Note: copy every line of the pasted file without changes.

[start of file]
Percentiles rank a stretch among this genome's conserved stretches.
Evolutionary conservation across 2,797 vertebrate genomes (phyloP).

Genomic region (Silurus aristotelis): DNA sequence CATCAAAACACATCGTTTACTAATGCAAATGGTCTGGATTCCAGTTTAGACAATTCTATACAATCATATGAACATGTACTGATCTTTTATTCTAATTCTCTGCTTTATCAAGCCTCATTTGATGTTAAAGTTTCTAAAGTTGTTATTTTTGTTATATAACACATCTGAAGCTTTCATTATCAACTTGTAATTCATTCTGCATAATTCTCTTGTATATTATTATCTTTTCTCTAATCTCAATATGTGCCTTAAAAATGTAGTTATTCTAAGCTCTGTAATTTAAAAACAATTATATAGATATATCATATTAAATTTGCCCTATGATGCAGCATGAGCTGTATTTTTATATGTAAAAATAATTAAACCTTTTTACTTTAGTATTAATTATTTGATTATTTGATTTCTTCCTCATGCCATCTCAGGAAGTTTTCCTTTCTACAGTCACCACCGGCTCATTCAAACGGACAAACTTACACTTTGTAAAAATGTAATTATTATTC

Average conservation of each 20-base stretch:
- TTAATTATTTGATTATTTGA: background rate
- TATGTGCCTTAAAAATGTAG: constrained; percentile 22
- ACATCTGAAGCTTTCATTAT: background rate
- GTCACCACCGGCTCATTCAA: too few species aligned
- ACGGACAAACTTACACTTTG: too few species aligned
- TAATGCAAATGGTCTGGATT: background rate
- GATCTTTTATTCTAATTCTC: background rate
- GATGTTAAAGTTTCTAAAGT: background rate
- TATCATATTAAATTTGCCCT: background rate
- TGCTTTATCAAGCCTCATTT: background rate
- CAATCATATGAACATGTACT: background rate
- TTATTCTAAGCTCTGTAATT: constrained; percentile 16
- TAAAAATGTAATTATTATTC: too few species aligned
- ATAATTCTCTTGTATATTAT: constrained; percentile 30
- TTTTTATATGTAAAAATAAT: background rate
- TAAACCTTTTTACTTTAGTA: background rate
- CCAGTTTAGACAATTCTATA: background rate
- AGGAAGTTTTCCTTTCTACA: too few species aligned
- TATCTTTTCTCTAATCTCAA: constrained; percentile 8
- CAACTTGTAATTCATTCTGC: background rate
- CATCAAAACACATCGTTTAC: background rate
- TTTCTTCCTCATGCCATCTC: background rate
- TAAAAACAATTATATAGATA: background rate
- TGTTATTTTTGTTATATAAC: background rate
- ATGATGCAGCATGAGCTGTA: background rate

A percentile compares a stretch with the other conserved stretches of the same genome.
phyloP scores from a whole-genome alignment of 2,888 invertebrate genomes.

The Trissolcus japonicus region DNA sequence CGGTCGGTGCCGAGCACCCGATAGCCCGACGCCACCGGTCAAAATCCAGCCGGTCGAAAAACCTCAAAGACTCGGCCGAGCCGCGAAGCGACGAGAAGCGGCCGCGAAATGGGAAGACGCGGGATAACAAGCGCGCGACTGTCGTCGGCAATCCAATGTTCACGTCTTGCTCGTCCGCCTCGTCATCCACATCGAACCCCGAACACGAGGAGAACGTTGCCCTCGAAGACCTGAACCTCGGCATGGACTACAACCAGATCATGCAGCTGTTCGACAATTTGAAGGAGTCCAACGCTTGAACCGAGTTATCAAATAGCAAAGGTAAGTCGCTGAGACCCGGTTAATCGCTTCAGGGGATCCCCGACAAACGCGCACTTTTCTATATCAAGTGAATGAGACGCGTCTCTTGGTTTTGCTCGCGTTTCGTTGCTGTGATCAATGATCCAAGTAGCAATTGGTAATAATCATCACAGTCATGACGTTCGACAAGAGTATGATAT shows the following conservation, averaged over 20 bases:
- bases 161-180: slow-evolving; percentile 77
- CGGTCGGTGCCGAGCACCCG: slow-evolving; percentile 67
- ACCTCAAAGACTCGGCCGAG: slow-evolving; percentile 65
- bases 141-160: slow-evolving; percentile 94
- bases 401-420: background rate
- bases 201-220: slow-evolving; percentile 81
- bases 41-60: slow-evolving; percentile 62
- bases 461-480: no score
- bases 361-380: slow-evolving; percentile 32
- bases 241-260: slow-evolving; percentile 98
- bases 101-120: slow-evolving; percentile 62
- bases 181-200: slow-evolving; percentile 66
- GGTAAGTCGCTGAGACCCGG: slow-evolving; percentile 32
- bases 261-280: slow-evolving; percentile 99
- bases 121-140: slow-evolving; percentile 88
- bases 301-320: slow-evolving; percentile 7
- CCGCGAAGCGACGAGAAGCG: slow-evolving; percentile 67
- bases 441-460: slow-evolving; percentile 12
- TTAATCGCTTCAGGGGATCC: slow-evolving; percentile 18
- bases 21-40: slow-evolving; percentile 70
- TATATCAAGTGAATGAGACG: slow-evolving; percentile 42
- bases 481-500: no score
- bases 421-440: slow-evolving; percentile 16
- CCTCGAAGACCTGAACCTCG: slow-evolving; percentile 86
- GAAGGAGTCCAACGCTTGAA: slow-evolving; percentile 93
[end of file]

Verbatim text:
Percentiles rank a stretch among this genome's conserved stretches.
Evolutionary conservation across 2,797 vertebrate genomes (phyloP).

Genomic region (Silurus aristotelis): DNA sequence CATCAAAACACATCGTTTACTAATGCAAATGGTCTGGATTCCAGTTTAGACAATTCTATACAATCATATGAACATGTACTGATCTTTTATTCTAATTCTCTGCTTTATCAAGCCTCATTTGATGTTAAAGTTTCTAAAGTTGTTATTTTTGTTATATAACACATCTGAAGCTTTCATTATCAACTTGTAATTCATTCTGCATAATTCTCTTGTATATTATTATCTTTTCTCTAATCTCAATATGTGCCTTAAAAATGTAGTTATTCTAAGCTCTGTAATTTAAAAACAATTATATAGATATATCATATTAAATTTGCCCTATGATGCAGCATGAGCTGTATTTTTATATGTAAAAATAATTAAACCTTTTTACTTTAGTATTAATTATTTGATTATTTGATTTCTTCCTCATGCCATCTCAGGAAGTTTTCCTTTCTACAGTCACCACCGGCTCATTCAAACGGACAAACTTACACTTTGTAAAAATGTAATTATTATTC

Average conservation of each 20-base stretch:
- TTAATTATTTGATTATTTGA: background rate
- TATGTGCCTTAAAAATGTAG: constrained; percentile 22
- ACATCTGAAGCTTTCATTAT: background rate
- GTCACCACCGGCTCATTCAA: too few species aligned
- ACGGACAAACTTACACTTTG: too few species aligned
- TAATGCAAATGGTCTGGATT: background rate
- GATCTTTTATTCTAATTCTC: background rate
- GATGTTAAAGTTTCTAAAGT: background rate
- TATCATATTAAATTTGCCCT: background rate
- TGCTTTATCAAGCCTCATTT: background rate
- CAATCATATGAACATGTACT: background rate
- TTATTCTAAGCTCTGTAATT: constrained; percentile 16
- TAAAAATGTAATTATTATTC: too few species aligned
- ATAATTCTCTTGTATATTAT: constrained; percentile 30
- TTTTTATATGTAAAAATAAT: background rate
- TAAACCTTTTTACTTTAGTA: background rate
- CCAGTTTAGACAATTCTATA: background rate
- AGGAAGTTTTCCTTTCTACA: too few species aligned
- TATCTTTTCTCTAATCTCAA: constrained; percentile 8
- CAACTTGTAATTCATTCTGC: background rate
- CATCAAAACACATCGTTTAC: background rate
- TTTCTTCCTCATGCCATCTC: background rate
- TAAAAACAATTATATAGATA: background rate
- TGTTATTTTTGTTATATAAC: background rate
- ATGATGCAGCATGAGCTGTA: background rate

A percentile compares a stretch with the other conserved stretches of the same genome.
phyloP scores from a whole-genome alignment of 2,888 invertebrate genomes.

The Trissolcus japonicus region DNA sequence CGGTCGGTGCCGAGCACCCGATAGCCCGACGCCACCGGTCAAAATCCAGCCGGTCGAAAAACCTCAAAGACTCGGCCGAGCCGCGAAGCGACGAGAAGCGGCCGCGAAATGGGAAGACGCGGGATAACAAGCGCGCGACTGTCGTCGGCAATCCAATGTTCACGTCTTGCTCGTCCGCCTCGTCATCCACATCGAACCCCGAACACGAGGAGAACGTTGCCCTCGAAGACCTGAACCTCGGCATGGACTACAACCAGATCATGCAGCTGTTCGACAATTTGAAGGAGTCCAACGCTTGAACCGAGTTATCAAATAGCAAAGGTAAGTCGCTGAGACCCGGTTAATCGCTTCAGGGGATCCCCGACAAACGCGCACTTTTCTATATCAAGTGAATGAGACGCGTCTCTTGGTTTTGCTCGCGTTTCGTTGCTGTGATCAATGATCCAAGTAGCAATTGGTAATAATCATCACAGTCATGACGTTCGACAAGAGTATGATAT shows the following conservation, averaged over 20 bases:
- bases 161-180: slow-evolving; percentile 77
- CGGTCGGTGCCGAGCACCCG: slow-evolving; percentile 67
- ACCTCAAAGACTCGGCCGAG: slow-evolving; percentile 65
- bases 141-160: slow-evolving; percentile 94
- bases 401-420: background rate
- bases 201-220: slow-evolving; percentile 81
- bases 41-60: slow-evolving; percentile 62
- bases 461-480: no score
- bases 361-380: slow-evolving; percentile 32
- bases 241-260: slow-evolving; percentile 98
- bases 101-120: slow-evolving; percentile 62
- bases 181-200: slow-evolving; percentile 66
- GGTAAGTCGCTGAGACCCGG: slow-evolving; percentile 32
- bases 261-280: slow-evolving; percentile 99
- bases 121-140: slow-evolving; percentile 88
- bases 301-320: slow-evolving; percentile 7
- CCGCGAAGCGACGAGAAGCG: slow-evolving; percentile 67
- bases 441-460: slow-evolving; percentile 12
- TTAATCGCTTCAGGGGATCC: slow-evolving; percentile 18
- bases 21-40: slow-evolving; percentile 70
- TATATCAAGTGAATGAGACG: slow-evolving; percentile 42
- bases 481-500: no score
- bases 421-440: slow-evolving; percentile 16
- CCTCGAAGACCTGAACCTCG: slow-evolving; percentile 86
- GAAGGAGTCCAACGCTTGAA: slow-evolving; percentile 93